King Street Pilot: May I See the Whine List?

Intellectual powerhouses at KitKat showing love to the community. Maybe time to update the website, boys!

Maybe I’m missing something here. How, exactly does the King Street Pilot affect the restaurant business? There are many times I have considered driving into Toronto to dine out or to see a show, and one of the reasons why I think about sticking with my car is because the GO trains are already packed.

Packed! There is always a game on. The Raptors, the Jays, the Maple Leafs, Toronto FC. When there is no game, there is a concert. Big name concerts. Yes, Toronto, we are world class when it comes to the touring superstars. And outside of the mega-acts, there are hundreds of clubs, pubs, and restaurants all offering a great time.

I don’t know if Mr. Ford or Mr. Mammoliti has ever taken an inbound GO train at 6:00 on a Friday or Saturday night, but they are always full. We are a sports and entertainment city. These are people coming in from the ‘burbs to spend their money in the Toronto core. This is not a city that rolls up its sidewalks at 5:00. Not everyone who works in Toronto drives home to huddle in some bedroom community until the Monday morning commute.

OK, so I choose to drive in. Well, guess what, the inbound roads are also packed. Commuting into T.O. along the Parkway or the QEW at 6:00 p.m. is as bad as doing it at 6:00 a.m. Face it. Thousands of people want to get into the city to have fun.

So let’s say I choose to drive in and I want to go to a restaurant in the Theatre district. Maybe I should call ahead to make a reservation? OK, well now the restaurant knows I’m interested. “But wait,” I say, “can you guarantee that I can park directly outside the restaurant?” Of course not. It has always been impossible to park on any downtown city street. That’s why we have parking lots! That’s why GreenP exists! If I want to go downtown, I pull out my app and look for a place to park. There will always be places to park. Even when every outdoor lot turns into a skyscraping condo, there will always be parking spaces in the basement.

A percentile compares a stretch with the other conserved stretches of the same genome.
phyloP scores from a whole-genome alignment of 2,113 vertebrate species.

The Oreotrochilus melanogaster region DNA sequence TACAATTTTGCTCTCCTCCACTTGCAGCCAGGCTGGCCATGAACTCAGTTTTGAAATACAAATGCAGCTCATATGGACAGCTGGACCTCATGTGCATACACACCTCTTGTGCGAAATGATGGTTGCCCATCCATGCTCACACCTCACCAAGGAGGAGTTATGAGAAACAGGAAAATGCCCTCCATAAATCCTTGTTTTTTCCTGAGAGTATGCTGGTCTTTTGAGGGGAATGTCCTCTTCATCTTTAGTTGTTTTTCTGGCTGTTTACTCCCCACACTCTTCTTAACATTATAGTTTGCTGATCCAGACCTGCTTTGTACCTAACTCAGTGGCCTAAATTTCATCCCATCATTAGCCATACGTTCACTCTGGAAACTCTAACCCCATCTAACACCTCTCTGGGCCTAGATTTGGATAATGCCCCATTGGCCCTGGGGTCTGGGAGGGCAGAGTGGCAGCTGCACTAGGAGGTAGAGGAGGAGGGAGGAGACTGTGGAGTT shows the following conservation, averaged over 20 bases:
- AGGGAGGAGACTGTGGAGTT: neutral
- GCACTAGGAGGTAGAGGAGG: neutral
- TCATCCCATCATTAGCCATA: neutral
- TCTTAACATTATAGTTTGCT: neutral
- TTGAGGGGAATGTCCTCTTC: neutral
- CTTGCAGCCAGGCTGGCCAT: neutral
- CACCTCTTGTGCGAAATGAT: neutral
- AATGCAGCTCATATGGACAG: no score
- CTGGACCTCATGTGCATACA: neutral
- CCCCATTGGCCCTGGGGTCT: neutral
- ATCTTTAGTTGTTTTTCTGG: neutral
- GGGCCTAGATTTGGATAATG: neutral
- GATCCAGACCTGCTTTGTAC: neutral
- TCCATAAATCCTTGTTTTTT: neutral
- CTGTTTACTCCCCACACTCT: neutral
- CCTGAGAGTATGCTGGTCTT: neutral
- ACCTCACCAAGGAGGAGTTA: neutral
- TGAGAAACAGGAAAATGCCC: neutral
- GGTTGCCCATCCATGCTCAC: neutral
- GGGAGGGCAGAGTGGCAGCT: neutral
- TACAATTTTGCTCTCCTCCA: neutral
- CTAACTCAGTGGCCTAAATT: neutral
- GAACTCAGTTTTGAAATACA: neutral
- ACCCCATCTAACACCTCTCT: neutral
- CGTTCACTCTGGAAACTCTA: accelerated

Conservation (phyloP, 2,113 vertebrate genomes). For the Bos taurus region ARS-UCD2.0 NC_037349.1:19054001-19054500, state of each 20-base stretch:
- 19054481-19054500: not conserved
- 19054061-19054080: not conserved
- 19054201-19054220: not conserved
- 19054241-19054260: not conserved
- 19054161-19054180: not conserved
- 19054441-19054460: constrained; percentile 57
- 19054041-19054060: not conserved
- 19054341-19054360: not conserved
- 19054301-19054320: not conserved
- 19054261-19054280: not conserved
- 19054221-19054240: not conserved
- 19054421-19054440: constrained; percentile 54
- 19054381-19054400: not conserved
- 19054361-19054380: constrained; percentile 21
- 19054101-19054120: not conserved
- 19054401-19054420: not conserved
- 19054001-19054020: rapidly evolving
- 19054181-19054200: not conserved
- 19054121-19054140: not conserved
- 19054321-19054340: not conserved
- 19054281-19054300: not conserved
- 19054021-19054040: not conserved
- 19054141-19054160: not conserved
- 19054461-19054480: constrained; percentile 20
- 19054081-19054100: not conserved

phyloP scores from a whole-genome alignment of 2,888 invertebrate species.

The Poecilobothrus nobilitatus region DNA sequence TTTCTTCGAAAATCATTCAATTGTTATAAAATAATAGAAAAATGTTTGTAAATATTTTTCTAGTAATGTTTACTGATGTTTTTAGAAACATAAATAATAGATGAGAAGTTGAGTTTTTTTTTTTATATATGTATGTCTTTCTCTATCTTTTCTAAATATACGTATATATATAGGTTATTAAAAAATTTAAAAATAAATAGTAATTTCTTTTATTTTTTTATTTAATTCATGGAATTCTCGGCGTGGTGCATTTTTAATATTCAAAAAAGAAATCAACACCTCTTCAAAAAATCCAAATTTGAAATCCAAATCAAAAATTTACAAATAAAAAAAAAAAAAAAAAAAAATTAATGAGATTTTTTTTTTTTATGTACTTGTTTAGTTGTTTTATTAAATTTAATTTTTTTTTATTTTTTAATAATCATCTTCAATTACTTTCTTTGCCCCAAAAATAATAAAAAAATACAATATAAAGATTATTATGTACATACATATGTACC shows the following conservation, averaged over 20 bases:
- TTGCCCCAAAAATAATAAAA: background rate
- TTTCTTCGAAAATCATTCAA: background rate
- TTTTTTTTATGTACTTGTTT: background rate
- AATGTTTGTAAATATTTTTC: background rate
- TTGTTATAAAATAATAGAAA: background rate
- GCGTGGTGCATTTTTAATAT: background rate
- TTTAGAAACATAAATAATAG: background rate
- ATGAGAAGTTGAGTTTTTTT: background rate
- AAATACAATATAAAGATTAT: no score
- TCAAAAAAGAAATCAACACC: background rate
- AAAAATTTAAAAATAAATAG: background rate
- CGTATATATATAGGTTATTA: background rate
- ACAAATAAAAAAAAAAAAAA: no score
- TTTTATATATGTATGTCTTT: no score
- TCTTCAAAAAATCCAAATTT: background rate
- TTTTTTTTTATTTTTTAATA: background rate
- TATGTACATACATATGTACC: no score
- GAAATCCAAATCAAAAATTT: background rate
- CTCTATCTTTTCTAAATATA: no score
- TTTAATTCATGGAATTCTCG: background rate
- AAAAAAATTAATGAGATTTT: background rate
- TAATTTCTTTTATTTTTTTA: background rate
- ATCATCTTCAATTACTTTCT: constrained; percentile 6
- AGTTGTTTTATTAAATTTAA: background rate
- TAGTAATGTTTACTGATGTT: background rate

So let’s say I haven’t decided where to eat. I want to chance it. This is where the King Street restaurateurs may base part of their argument. “If people can’t drive by, they won’t see us. They won’t stop to get out and buy from us.” Well, welcome to the 21st century, Mr. KitKat and Mr. Fred’s Not Here. Most people don’t make dining decisions on a drive-by. They choose based on one of three items:

  • Proximity/convenience. There are dozens of parking lots within a block or two of every King Street restaurant. Easy, convenient and easily findable on an app.
  • Reputation/recommendation. If your food and service are great, people will talk.
  • Social media/apps. Most consumers use their phones for everything, and that includes deciding where to go and eat. Along with great food and service, a restaurant today needs a top-tier website – mobile friendly and filled with detail to attract new customers. That’s the new version of the drive-by, spontaneous choice. People will search for you, and they will find you.

Hey! Here’s another idea. Instead of giving your city and your customers the finger, why not do promotion instead. Something like “Welcome to the King Street Pilot. Here’s a $5 discount or a free appetizer! Come back! Tell your friends!”

The restaurant business is tough, no question. Rents are high, and margins are thin. Competition is fierce. But success does not come from whining. It comes from innovating; moving with the times;  delivering consistently pleasing customer experience all the way along the journey, from the first notion of “where shall we go out to eat tonight” all the way through to the time the meal becomes a pleasant memory and the subject of a recommendation to friends.

Captain John’s. The vodka martini was actually vermouth soup. My bad for ordering an exotic cocktail.

There was once a restaurant called Captain John’s that sat at the foot of Yonge Street. Anyone who ever dined there knows its only redeeming culinary value was that it was a ship (kind of). For decades it used that novelty alone to lure tourists in from neighboring hotels. They would never come back. But that was OK. Until, of course, the restaurant got towed away for non-payment of taxes. If that’s what the King Street restaurateurs want to do, sucker in the tourists for a one-off, then perhaps they should flip the bird at the new high-rise hotels that surround them, each of which has its own inbuilt entertainment section to keep those people close.

To the smart guys who think that an extended middle finger will win back customers, I suggest you look at your business model instead. If you are an attractive place to eat, people will show up regardless how they get there.